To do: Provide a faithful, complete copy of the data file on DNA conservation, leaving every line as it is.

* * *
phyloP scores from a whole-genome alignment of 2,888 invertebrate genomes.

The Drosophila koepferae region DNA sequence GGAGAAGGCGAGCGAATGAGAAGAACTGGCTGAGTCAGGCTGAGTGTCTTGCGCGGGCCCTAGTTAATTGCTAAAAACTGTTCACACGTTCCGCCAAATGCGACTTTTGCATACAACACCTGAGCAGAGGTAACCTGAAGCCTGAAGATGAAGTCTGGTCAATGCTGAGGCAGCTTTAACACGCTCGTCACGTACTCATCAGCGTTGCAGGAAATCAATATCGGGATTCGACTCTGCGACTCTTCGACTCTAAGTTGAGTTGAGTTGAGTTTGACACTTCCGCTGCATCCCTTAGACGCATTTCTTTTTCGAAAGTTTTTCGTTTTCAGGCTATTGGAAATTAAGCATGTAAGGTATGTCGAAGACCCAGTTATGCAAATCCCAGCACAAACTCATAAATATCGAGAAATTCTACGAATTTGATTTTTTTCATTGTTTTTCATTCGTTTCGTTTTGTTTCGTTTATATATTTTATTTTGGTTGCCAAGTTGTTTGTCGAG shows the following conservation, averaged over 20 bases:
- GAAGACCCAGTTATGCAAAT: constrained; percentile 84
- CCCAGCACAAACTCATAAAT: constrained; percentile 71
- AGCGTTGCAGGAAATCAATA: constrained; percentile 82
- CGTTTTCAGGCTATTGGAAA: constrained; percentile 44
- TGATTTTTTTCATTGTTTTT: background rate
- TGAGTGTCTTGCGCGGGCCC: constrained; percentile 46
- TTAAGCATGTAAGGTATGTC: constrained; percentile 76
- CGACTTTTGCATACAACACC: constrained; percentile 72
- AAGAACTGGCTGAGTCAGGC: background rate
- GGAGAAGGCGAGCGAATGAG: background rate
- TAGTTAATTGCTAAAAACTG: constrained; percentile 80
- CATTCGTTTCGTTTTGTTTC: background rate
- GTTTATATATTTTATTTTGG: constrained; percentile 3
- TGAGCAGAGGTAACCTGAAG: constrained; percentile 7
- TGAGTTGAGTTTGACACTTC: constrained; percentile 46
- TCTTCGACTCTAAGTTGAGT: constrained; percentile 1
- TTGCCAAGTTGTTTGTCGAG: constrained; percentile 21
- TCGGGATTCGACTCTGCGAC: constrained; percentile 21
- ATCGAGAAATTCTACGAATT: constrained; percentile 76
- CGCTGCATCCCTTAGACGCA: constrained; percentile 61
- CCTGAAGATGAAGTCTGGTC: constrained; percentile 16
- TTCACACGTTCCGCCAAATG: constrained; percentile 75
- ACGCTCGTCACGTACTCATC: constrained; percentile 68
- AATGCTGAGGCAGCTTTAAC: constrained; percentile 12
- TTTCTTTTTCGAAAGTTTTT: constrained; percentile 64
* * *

phyloP scores from a whole-genome alignment of 2,888 invertebrate genomes.

The Drosophila koepferae region DNA sequence GGAGAAGGCGAGCGAATGAGAAGAACTGGCTGAGTCAGGCTGAGTGTCTTGCGCGGGCCCTAGTTAATTGCTAAAAACTGTTCACACGTTCCGCCAAATGCGACTTTTGCATACAACACCTGAGCAGAGGTAACCTGAAGCCTGAAGATGAAGTCTGGTCAATGCTGAGGCAGCTTTAACACGCTCGTCACGTACTCATCAGCGTTGCAGGAAATCAATATCGGGATTCGACTCTGCGACTCTTCGACTCTAAGTTGAGTTGAGTTGAGTTTGACACTTCCGCTGCATCCCTTAGACGCATTTCTTTTTCGAAAGTTTTTCGTTTTCAGGCTATTGGAAATTAAGCATGTAAGGTATGTCGAAGACCCAGTTATGCAAATCCCAGCACAAACTCATAAATATCGAGAAATTCTACGAATTTGATTTTTTTCATTGTTTTTCATTCGTTTCGTTTTGTTTCGTTTATATATTTTATTTTGGTTGCCAAGTTGTTTGTCGAG shows the following conservation, averaged over 20 bases:
- GAAGACCCAGTTATGCAAAT: constrained; percentile 84
- CCCAGCACAAACTCATAAAT: constrained; percentile 71
- AGCGTTGCAGGAAATCAATA: constrained; percentile 82
- CGTTTTCAGGCTATTGGAAA: constrained; percentile 44
- TGATTTTTTTCATTGTTTTT: background rate
- TGAGTGTCTTGCGCGGGCCC: constrained; percentile 46
- TTAAGCATGTAAGGTATGTC: constrained; percentile 76
- CGACTTTTGCATACAACACC: constrained; percentile 72
- AAGAACTGGCTGAGTCAGGC: background rate
- GGAGAAGGCGAGCGAATGAG: background rate
- TAGTTAATTGCTAAAAACTG: constrained; percentile 80
- CATTCGTTTCGTTTTGTTTC: background rate
- GTTTATATATTTTATTTTGG: constrained; percentile 3
- TGAGCAGAGGTAACCTGAAG: constrained; percentile 7
- TGAGTTGAGTTTGACACTTC: constrained; percentile 46
- TCTTCGACTCTAAGTTGAGT: constrained; percentile 1
- TTGCCAAGTTGTTTGTCGAG: constrained; percentile 21
- TCGGGATTCGACTCTGCGAC: constrained; percentile 21
- ATCGAGAAATTCTACGAATT: constrained; percentile 76
- CGCTGCATCCCTTAGACGCA: constrained; percentile 61
- CCTGAAGATGAAGTCTGGTC: constrained; percentile 16
- TTCACACGTTCCGCCAAATG: constrained; percentile 75
- ACGCTCGTCACGTACTCATC: constrained; percentile 68
- AATGCTGAGGCAGCTTTAAC: constrained; percentile 12
- TTTCTTTTTCGAAAGTTTTT: constrained; percentile 64